Getting ready for my Transfer of Status and the trouble with MPJ-Express and rJava

I am coming to the end of my time as a Probationer Research Student and I have about 2.5 months to put together a 15-30 page document in order to convince the Dept. that I should be allowed to become a D.Phil student properly and continue my research.  I am hopeful about the process but I am very stressed out about it. The basic idea is to see if I can produce original research and if I can communicate what I find.  I know I can do both. I started doing original research as part of my undergraduate and I don’t really see a problem with striking out on your own. I have written enough papers and essays that I am confident that after a number of drafts I will have a document that will pass muster.

But that doesn’t stop the nerves, I am going to be tested and I will have to answer questions about my research with a panel for an hour or two. I need to remember that I can do this and that I am a capable researcher.

It doesn’t help that today I have had a series of failures of code to deal with. I have moved to a new set of servers operated by the Oxford Supercomputing Centre. This means that I have access to up to 128 cores at a time but I have had to teach myself how to code for supercomputers and I am regretting not taking that class as part of my undergraduate. I have been teaching myself Message Passing Interface (MPI) in the form of MPJ-Express so that I can continue to code in Java and just pass my .jar files to the server for execution.  My main task with MPJ-Express is to parallelise Niall Cardin’s treesim. Treesim is the program that I use to create trees from HapMap and 100 Genomes data and then I analyse it to determine where positive selection is occurring. It has taken me about 2 weeks to get this up and running. The MPJ-Express itself wasn’t too hard, I managed to get the wrapper up and running fairly quickly but not perfectly. It was controlling treesim with Java that proved to be the big problem. I was trying to use Java’s Runtime.getExec() process or ProcessBuilder to launch and manage the single thread process of treesim, but I had to replace that with the Apache common exec library (btw THANK YOU ASF for being there!).

Currently my MPJ-Express code launches all the demons and then the head node send a series of non-blocked command to all the cores. Each core then takes the command and runs the instance of treesim, but I would like to change it so that when a core is free it polls the head node for the next available command. But I am just happy that it is working at this point in time.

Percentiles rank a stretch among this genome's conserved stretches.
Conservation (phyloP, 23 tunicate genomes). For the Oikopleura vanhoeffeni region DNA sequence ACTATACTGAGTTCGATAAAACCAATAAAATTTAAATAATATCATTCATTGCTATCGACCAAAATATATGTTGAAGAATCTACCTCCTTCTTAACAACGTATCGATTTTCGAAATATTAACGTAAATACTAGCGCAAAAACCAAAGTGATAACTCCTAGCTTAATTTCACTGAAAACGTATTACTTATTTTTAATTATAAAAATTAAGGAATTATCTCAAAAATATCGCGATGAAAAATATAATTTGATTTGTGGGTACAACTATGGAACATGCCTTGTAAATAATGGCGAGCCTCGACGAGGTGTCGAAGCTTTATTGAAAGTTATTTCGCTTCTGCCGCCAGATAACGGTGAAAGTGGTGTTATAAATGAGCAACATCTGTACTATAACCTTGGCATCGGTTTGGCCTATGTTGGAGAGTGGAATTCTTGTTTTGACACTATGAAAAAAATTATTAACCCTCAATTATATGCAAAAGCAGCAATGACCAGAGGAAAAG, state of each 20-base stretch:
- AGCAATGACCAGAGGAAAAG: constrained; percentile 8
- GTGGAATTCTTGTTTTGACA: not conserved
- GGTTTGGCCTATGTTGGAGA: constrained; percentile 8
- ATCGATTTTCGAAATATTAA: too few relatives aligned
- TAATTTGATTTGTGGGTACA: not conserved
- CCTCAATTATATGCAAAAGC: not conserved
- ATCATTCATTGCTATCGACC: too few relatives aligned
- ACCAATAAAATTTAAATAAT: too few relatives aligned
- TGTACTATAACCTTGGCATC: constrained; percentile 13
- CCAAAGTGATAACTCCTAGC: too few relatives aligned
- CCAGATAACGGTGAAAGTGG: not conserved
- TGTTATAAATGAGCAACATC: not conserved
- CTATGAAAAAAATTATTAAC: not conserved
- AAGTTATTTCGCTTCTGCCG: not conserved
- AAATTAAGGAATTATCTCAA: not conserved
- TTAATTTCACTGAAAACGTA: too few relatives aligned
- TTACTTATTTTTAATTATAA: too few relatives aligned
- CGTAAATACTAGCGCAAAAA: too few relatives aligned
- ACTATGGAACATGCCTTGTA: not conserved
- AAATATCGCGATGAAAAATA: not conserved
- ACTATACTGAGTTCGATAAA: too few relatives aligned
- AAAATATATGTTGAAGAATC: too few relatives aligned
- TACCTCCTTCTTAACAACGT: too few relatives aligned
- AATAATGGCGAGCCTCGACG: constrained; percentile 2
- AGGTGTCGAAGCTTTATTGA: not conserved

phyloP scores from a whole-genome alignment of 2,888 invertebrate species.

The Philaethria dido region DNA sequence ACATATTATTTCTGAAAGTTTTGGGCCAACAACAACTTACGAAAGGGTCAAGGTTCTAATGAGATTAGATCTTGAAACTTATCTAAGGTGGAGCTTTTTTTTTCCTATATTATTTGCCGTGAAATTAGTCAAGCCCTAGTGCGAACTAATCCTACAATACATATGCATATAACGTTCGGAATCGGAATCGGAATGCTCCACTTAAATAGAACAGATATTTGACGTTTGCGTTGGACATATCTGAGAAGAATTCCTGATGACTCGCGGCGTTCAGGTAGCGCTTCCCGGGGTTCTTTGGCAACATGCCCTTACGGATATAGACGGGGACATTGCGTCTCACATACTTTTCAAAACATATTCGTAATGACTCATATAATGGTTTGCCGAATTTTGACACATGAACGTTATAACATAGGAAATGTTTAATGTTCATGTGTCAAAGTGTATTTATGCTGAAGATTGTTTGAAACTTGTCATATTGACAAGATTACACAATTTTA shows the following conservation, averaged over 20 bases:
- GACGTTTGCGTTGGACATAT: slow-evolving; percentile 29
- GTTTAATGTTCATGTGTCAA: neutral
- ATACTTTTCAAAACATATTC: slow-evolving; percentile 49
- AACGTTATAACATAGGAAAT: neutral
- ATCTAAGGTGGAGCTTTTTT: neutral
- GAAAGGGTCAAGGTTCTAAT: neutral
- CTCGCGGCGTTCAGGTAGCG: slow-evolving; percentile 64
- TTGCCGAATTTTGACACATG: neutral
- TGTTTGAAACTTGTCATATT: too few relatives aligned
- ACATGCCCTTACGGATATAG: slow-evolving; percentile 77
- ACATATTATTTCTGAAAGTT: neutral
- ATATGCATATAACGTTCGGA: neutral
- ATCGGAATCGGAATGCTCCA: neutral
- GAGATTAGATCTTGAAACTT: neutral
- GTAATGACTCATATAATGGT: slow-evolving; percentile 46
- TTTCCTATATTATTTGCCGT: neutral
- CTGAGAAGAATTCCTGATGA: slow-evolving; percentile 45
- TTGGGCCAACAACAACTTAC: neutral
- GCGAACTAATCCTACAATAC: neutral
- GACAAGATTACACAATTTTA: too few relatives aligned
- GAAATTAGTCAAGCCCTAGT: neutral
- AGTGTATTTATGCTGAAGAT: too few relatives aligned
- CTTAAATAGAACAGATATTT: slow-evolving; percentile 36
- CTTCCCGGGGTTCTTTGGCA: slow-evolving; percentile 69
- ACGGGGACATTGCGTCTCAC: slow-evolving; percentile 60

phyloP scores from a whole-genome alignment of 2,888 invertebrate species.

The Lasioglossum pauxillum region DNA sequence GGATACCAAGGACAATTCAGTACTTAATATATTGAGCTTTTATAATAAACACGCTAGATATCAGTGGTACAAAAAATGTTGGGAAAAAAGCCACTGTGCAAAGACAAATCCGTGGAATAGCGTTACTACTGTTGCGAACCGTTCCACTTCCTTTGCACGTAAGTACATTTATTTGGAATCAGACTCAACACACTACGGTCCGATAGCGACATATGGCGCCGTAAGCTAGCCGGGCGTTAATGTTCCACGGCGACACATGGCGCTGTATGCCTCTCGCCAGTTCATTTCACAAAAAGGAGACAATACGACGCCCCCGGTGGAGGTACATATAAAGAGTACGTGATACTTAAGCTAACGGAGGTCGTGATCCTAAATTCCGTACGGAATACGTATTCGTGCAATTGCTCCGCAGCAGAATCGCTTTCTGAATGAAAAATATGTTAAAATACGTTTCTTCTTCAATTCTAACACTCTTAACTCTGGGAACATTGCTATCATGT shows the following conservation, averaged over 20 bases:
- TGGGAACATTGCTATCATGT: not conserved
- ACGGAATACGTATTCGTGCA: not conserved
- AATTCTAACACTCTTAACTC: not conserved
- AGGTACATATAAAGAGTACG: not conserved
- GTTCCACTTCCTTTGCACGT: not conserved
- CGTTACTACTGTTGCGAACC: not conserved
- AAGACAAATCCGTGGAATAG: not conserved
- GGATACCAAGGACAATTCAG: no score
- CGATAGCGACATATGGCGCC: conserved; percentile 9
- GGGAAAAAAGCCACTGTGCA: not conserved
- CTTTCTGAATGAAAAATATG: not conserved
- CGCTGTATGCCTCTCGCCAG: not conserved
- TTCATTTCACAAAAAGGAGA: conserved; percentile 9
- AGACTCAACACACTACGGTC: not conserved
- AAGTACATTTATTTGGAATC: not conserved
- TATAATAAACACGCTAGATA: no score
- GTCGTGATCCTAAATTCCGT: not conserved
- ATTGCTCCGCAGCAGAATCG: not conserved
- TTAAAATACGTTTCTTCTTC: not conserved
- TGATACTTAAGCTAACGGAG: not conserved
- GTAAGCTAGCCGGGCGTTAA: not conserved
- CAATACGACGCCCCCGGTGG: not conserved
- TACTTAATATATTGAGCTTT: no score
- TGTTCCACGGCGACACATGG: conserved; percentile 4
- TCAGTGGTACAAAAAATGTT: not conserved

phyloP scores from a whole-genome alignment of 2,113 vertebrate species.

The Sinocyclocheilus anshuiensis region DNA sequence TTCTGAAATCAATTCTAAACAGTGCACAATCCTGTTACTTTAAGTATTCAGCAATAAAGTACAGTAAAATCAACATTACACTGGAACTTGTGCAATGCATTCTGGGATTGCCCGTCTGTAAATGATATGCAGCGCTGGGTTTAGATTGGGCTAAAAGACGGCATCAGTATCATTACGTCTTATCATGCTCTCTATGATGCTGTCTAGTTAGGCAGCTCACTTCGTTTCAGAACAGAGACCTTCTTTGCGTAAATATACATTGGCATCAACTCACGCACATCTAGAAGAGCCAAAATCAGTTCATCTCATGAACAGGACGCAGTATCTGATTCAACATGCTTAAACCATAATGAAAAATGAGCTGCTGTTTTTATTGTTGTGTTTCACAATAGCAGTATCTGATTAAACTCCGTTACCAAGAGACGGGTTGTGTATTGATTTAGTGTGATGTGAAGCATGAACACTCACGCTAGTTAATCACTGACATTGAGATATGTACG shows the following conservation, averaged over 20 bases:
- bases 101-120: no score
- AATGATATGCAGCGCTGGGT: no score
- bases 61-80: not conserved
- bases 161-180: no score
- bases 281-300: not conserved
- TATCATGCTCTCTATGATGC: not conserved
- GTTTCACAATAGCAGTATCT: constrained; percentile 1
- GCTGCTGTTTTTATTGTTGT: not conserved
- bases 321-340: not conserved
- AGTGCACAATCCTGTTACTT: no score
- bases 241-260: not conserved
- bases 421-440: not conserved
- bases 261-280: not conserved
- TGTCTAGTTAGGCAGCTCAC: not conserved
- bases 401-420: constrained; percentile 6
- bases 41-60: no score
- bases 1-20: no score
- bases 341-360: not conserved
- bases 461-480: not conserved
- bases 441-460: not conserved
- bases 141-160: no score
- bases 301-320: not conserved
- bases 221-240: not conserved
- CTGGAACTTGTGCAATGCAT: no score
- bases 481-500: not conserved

I have also been learning rJava to deal with the out put of another Java application that I have written. rJava is a bit of a nightmare because I don’t think enough people blog about it so it took me a long time to find a simple command that fixed my problem. I was having problems translating a Java matrix into a R matrix but the following code sorted out the problem.

This is the signature of the Java method

 

public double[][] getData()

 

I tested that within a Java environment and it was working fine. But when I moved it to a R environment it wouldn’t translate. The following code is what was needed to fix the problem of moving a 2d array from Java to R in rJava. Your .class file needs to be in the R/library/rJava/java directory of your install or you need to .addclassPath in R.

 

library(“rJava”) // loads the rJava library

.jinit(parameters=”-Xmx10240m”) // starts the JVM with the parameter -Xmx10240m since I needed 10GB of memory for my process

s <- .jarray(“string”, “args”) // creates a String[]

javaobj <- .jnew(“NameOfClass”, s) // executes public static void main

array <- .jcall(javaobj, “[[D]”, “getData”) // executes the method of your choice

array <- sapply(array, .jevalArray) // this is what I was missing

 

After sapply I could use the matrix normally.

In other news, I ran across one of my students and he told me how he used my class and some of my advice to replace a program he was using with a better one he wrote himself. It felt very good. I have been in touch with ITLP at Oxford and they want me to run the Perl class again next term but they also want me to put together a new distance learning Python class. I am very excited about this.

Calling Java code from R

This blog helped me solve an issue that I was having with rJava.

Darren Wilkinson's research blog

Introduction

In the previous post I looked at some simple methods for calling C code from R using a simple Gibbs sampler as the motivating example. In this post we will look again at the same Gibbs sampler, but now implemented in Java, and look at a couple of options for calling that code from an R session.

Stand-alone Java code

Below is some Java code for implementing the bivariate Gibbs sampler discussed previously. It relies on Parallel COLT, which must be installed and in the Java CLASSPATH in order to follow the examples.

It can be compiled and run stand-alone from an OS shell with the following commands:

As discussed in the previous post, it is possible to call any command-line program from inside an R session using the system() command. A small wrapper function for conveniently running this code from within R can be written as follows.

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